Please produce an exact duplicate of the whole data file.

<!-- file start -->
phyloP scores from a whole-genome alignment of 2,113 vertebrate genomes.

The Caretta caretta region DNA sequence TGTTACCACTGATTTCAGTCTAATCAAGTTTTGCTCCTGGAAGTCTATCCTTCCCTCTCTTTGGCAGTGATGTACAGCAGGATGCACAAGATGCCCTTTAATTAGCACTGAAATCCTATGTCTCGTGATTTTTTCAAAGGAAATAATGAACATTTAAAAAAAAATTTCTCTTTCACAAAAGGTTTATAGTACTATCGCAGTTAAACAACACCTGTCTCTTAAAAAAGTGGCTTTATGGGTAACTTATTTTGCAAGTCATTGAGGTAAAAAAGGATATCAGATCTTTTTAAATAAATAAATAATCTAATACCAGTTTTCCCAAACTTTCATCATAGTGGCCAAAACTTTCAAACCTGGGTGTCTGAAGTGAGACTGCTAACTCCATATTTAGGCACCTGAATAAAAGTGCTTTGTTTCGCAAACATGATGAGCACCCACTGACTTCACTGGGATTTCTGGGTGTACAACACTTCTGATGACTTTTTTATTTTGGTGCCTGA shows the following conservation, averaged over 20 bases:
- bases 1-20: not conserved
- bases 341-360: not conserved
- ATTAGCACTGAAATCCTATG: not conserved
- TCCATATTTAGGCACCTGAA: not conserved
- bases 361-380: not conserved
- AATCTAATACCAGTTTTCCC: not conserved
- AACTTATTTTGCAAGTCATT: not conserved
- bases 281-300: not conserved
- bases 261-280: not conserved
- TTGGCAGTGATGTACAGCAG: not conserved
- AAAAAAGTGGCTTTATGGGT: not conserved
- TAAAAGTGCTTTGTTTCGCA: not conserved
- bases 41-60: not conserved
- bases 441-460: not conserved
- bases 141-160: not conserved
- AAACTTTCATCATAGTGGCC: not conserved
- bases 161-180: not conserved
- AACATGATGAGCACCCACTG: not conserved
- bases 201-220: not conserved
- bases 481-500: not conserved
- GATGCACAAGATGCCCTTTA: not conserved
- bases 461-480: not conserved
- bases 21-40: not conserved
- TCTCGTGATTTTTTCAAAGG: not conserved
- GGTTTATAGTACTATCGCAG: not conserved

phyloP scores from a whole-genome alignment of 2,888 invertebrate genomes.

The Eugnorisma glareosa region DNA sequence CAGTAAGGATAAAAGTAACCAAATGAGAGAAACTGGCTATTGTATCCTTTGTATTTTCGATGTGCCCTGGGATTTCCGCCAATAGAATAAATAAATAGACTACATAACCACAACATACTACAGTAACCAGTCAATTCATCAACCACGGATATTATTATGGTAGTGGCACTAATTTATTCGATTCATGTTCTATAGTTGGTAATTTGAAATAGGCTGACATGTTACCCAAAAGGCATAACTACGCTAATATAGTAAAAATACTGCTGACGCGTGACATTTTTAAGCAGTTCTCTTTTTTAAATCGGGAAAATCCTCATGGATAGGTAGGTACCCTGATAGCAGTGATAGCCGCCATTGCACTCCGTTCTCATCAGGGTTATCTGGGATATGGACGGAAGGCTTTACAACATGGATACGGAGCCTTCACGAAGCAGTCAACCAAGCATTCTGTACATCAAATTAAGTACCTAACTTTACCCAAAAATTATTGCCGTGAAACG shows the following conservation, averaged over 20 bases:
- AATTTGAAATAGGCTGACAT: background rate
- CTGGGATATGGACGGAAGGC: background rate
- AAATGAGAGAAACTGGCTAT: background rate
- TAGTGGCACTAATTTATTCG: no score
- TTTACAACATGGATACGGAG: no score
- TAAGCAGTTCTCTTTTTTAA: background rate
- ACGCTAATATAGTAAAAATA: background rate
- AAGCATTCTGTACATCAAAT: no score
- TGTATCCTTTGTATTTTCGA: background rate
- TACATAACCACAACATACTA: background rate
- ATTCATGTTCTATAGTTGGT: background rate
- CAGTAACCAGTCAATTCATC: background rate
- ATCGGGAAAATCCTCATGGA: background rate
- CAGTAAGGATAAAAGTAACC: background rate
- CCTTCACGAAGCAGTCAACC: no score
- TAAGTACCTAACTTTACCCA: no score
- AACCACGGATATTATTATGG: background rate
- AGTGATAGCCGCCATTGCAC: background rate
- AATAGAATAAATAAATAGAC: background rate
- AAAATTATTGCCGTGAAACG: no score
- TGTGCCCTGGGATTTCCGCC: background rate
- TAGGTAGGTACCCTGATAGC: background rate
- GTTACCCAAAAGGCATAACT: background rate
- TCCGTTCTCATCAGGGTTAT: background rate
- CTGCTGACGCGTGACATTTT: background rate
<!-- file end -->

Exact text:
phyloP scores from a whole-genome alignment of 2,113 vertebrate genomes.

The Caretta caretta region DNA sequence TGTTACCACTGATTTCAGTCTAATCAAGTTTTGCTCCTGGAAGTCTATCCTTCCCTCTCTTTGGCAGTGATGTACAGCAGGATGCACAAGATGCCCTTTAATTAGCACTGAAATCCTATGTCTCGTGATTTTTTCAAAGGAAATAATGAACATTTAAAAAAAAATTTCTCTTTCACAAAAGGTTTATAGTACTATCGCAGTTAAACAACACCTGTCTCTTAAAAAAGTGGCTTTATGGGTAACTTATTTTGCAAGTCATTGAGGTAAAAAAGGATATCAGATCTTTTTAAATAAATAAATAATCTAATACCAGTTTTCCCAAACTTTCATCATAGTGGCCAAAACTTTCAAACCTGGGTGTCTGAAGTGAGACTGCTAACTCCATATTTAGGCACCTGAATAAAAGTGCTTTGTTTCGCAAACATGATGAGCACCCACTGACTTCACTGGGATTTCTGGGTGTACAACACTTCTGATGACTTTTTTATTTTGGTGCCTGA shows the following conservation, averaged over 20 bases:
- bases 1-20: not conserved
- bases 341-360: not conserved
- ATTAGCACTGAAATCCTATG: not conserved
- TCCATATTTAGGCACCTGAA: not conserved
- bases 361-380: not conserved
- AATCTAATACCAGTTTTCCC: not conserved
- AACTTATTTTGCAAGTCATT: not conserved
- bases 281-300: not conserved
- bases 261-280: not conserved
- TTGGCAGTGATGTACAGCAG: not conserved
- AAAAAAGTGGCTTTATGGGT: not conserved
- TAAAAGTGCTTTGTTTCGCA: not conserved
- bases 41-60: not conserved
- bases 441-460: not conserved
- bases 141-160: not conserved
- AAACTTTCATCATAGTGGCC: not conserved
- bases 161-180: not conserved
- AACATGATGAGCACCCACTG: not conserved
- bases 201-220: not conserved
- bases 481-500: not conserved
- GATGCACAAGATGCCCTTTA: not conserved
- bases 461-480: not conserved
- bases 21-40: not conserved
- TCTCGTGATTTTTTCAAAGG: not conserved
- GGTTTATAGTACTATCGCAG: not conserved

phyloP scores from a whole-genome alignment of 2,888 invertebrate genomes.

The Eugnorisma glareosa region DNA sequence CAGTAAGGATAAAAGTAACCAAATGAGAGAAACTGGCTATTGTATCCTTTGTATTTTCGATGTGCCCTGGGATTTCCGCCAATAGAATAAATAAATAGACTACATAACCACAACATACTACAGTAACCAGTCAATTCATCAACCACGGATATTATTATGGTAGTGGCACTAATTTATTCGATTCATGTTCTATAGTTGGTAATTTGAAATAGGCTGACATGTTACCCAAAAGGCATAACTACGCTAATATAGTAAAAATACTGCTGACGCGTGACATTTTTAAGCAGTTCTCTTTTTTAAATCGGGAAAATCCTCATGGATAGGTAGGTACCCTGATAGCAGTGATAGCCGCCATTGCACTCCGTTCTCATCAGGGTTATCTGGGATATGGACGGAAGGCTTTACAACATGGATACGGAGCCTTCACGAAGCAGTCAACCAAGCATTCTGTACATCAAATTAAGTACCTAACTTTACCCAAAAATTATTGCCGTGAAACG shows the following conservation, averaged over 20 bases:
- AATTTGAAATAGGCTGACAT: background rate
- CTGGGATATGGACGGAAGGC: background rate
- AAATGAGAGAAACTGGCTAT: background rate
- TAGTGGCACTAATTTATTCG: no score
- TTTACAACATGGATACGGAG: no score
- TAAGCAGTTCTCTTTTTTAA: background rate
- ACGCTAATATAGTAAAAATA: background rate
- AAGCATTCTGTACATCAAAT: no score
- TGTATCCTTTGTATTTTCGA: background rate
- TACATAACCACAACATACTA: background rate
- ATTCATGTTCTATAGTTGGT: background rate
- CAGTAACCAGTCAATTCATC: background rate
- ATCGGGAAAATCCTCATGGA: background rate
- CAGTAAGGATAAAAGTAACC: background rate
- CCTTCACGAAGCAGTCAACC: no score
- TAAGTACCTAACTTTACCCA: no score
- AACCACGGATATTATTATGG: background rate
- AGTGATAGCCGCCATTGCAC: background rate
- AATAGAATAAATAAATAGAC: background rate
- AAAATTATTGCCGTGAAACG: no score
- TGTGCCCTGGGATTTCCGCC: background rate
- TAGGTAGGTACCCTGATAGC: background rate
- GTTACCCAAAAGGCATAACT: background rate
- TCCGTTCTCATCAGGGTTAT: background rate
- CTGCTGACGCGTGACATTTT: background rate